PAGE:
Saturday, September 9, 2017

Summer bouquet: area parks alive with flowers

Black-eyed Susans, Hoyt Park, Wauwatosa
Is it my imagination or are there more flowers this year? When a friend asked me that recently I agreed it seemed to be true. The couple of experts I asked for corroboration differed in their judgments. The point remains mysterious. And yet, I’ve come to believe it. Now and then over the course of the summer I have been startled and amazed at the abundance.

Comfrey, West Bank Trail, Milwaukee River Greenway
I didn’t set out in June to photograph flowers all summer. Flowers are lovely, of course, like flags commemorating nature. But they haven’t especially appealed to me as a subject before. As the summer progressed, however, I noticed them more and more. Everywhere I went the parks—as well as roadsides, yards, and random fields—were resplendent in colorful blossoms. “Earth laughs in flowers,” wrote Emerson, and we smile along with them, enchanted. I began to be more deliberate about finding and photographing them.

Sweet wild clover, Barloga Woods, Oak Creek
And so, as is my custom, I sought out the parks—familiar ones and some I’ve never been to before—with the best floral displays. Here I present to you, dear reader, a summer bouquet gleaned from my wanderings: A photo essay and personal award ceremony for flowers from parks all over the metropolitan region, from the Kettle Moraine to the Lakeshore and many points in between.

Menomonee River Parkway, Wauwatosa

Like Edward Abbey I am drawn especially to wildflowers. "For myself I hold no preferences among flowers, so long as they are wild, free, spontaneous,” said Abbey. But unlike him, I am far from a purist. That quote is followed by this characteristically caustic proclamation: “Bricks to all greenhouses!” As for me, after a month or so of park-hopping to find wildflowers I decided I also needed to visit a few gardens. Thankfully, Milwaukee County has several.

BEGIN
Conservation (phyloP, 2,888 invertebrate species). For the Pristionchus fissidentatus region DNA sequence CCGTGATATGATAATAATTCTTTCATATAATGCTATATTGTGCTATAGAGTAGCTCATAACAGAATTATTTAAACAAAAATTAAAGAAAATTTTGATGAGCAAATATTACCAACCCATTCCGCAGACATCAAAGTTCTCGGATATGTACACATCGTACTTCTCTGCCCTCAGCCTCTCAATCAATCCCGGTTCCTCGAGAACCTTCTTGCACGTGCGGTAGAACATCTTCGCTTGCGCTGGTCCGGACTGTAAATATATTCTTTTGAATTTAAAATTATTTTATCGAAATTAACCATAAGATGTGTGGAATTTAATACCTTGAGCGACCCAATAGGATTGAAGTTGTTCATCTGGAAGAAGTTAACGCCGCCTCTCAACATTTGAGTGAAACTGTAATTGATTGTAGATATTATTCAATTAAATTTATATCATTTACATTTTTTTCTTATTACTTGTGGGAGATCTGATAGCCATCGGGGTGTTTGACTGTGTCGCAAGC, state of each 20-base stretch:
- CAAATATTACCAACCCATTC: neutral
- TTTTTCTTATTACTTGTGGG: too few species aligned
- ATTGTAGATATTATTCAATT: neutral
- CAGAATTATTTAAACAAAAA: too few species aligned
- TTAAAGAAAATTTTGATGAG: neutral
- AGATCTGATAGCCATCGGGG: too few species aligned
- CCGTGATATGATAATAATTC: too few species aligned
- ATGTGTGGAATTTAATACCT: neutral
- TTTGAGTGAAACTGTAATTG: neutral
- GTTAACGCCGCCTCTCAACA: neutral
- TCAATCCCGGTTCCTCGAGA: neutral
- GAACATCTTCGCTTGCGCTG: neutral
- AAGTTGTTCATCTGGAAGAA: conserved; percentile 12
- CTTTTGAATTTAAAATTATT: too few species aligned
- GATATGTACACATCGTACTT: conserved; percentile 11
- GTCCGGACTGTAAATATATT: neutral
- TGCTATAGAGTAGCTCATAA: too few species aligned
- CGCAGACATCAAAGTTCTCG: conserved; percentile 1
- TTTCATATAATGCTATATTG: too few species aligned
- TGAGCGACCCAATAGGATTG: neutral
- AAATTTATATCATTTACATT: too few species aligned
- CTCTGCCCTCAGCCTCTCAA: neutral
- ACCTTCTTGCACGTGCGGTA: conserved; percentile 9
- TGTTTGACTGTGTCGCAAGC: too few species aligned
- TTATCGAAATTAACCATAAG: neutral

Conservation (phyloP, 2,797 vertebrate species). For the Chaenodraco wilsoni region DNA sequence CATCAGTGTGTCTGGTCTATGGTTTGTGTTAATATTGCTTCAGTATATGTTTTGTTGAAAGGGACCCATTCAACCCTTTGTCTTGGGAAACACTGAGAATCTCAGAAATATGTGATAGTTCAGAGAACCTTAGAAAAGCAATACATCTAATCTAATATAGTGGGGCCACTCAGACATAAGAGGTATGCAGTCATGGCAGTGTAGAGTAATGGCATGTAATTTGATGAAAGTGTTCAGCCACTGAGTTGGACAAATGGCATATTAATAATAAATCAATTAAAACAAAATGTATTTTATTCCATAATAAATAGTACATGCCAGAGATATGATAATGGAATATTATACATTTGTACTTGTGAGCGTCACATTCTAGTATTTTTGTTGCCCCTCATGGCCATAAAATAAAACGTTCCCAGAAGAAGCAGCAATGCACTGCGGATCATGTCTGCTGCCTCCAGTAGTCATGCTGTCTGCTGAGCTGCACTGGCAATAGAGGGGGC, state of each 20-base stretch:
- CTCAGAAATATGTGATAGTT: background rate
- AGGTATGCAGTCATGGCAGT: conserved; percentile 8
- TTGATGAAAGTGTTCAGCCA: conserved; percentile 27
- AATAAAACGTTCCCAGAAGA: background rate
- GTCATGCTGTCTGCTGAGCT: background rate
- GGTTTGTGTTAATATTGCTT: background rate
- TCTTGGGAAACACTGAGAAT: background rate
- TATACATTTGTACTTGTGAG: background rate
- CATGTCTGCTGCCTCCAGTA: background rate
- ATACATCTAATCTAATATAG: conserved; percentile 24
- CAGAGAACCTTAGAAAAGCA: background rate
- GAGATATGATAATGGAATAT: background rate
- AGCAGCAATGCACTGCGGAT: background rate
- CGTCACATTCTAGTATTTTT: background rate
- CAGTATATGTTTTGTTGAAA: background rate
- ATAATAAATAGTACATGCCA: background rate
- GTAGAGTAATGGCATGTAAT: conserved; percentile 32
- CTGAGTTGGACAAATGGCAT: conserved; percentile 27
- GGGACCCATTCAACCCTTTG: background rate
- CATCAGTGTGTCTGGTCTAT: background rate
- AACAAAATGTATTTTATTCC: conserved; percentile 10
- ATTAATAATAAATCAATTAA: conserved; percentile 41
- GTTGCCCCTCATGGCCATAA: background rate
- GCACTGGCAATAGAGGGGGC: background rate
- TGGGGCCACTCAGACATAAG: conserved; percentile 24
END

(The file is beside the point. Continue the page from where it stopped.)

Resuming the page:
Lobster Claw, The Domes, Mitchell Park, Milwaukee
Photographing flowers in a conservatory is like shooting ducks in a barrel. But I seldom pass up an opportunity to revisit the Domes! Despite the closure in 2014 due to structural instability attendance at the iconic and unique structures has rebounded. I had to jostle among almost 2,200 other visitors the day I went.

Partridge pea, Three Bridges Park, Milwaukee

After a while my task shifted from discovery to selectivity. For this essay I’ve tried to narrow my choices to those places and flowers for which my descriptions ran to superlatives. Hence the awards in a number of logical and quirky categories. Forgive me if I missed your favorite park or summer bloom. I hope you’ll leave a comment and tell me your picks.

An edited version of this story was published at Milwaukee Magazine. Click here to continue reading

You can also click here to see more photos and additional parks at Flickr.

Washington Park, Milwaukee

A kayak’s-eye view of Milwaukee’s inner harbor


A visual tour of one of the region’s most dynamic and hard-to-see places

Milwaukee owes its existence to its harbor. European settlers arriving here discovered an excellent natural harbor at the confluence of three rivers. The name Milwaukee was derived from an Ojibwe word that means “gathering of the waters.” That gathering place of water from the Milwaukee, Menomonee and Kinnickinnic Rivers is now known as the inner harbor. The fertile estuary that had sustained its previous inhabitants was transformed into an economic engine that drove the region’s development as an industrial powerhouse.

Today the picture has changed again. The Port of Milwaukee is still active, shipping mostly bulk commodities such as salt, grain, cement and steel. However, a shifting economy has left vacant and underutilized land around the inner harbor. Plans to revitalize the area, known as the Harbor District, are underway. Public access being limited, the best way to experience the inner harbor is from the water.

Fortunately, you can rent a kayak right on the inner harbor. The Milwaukee Kayak Company is a little hard to find. There is no sign outside the fenced precinct at 318 South Water Street, which Milwaukee Kayak shares with Jerry’s Dock, a marine salvage, diving charter and boat storage facility. But once you’re there you will be well taken care of by the knowledgeable and attentive staff. I joined a tour organized and guided by Harbor District, Inc., the non-profit tasked with redevelopment of the district.

This story was published at Milwaukee Magazine. Click here to continue reading.

You can also see additional photos of the Harbor District on my website. I am currently serving as artist in residence for the Harbor District, Inc.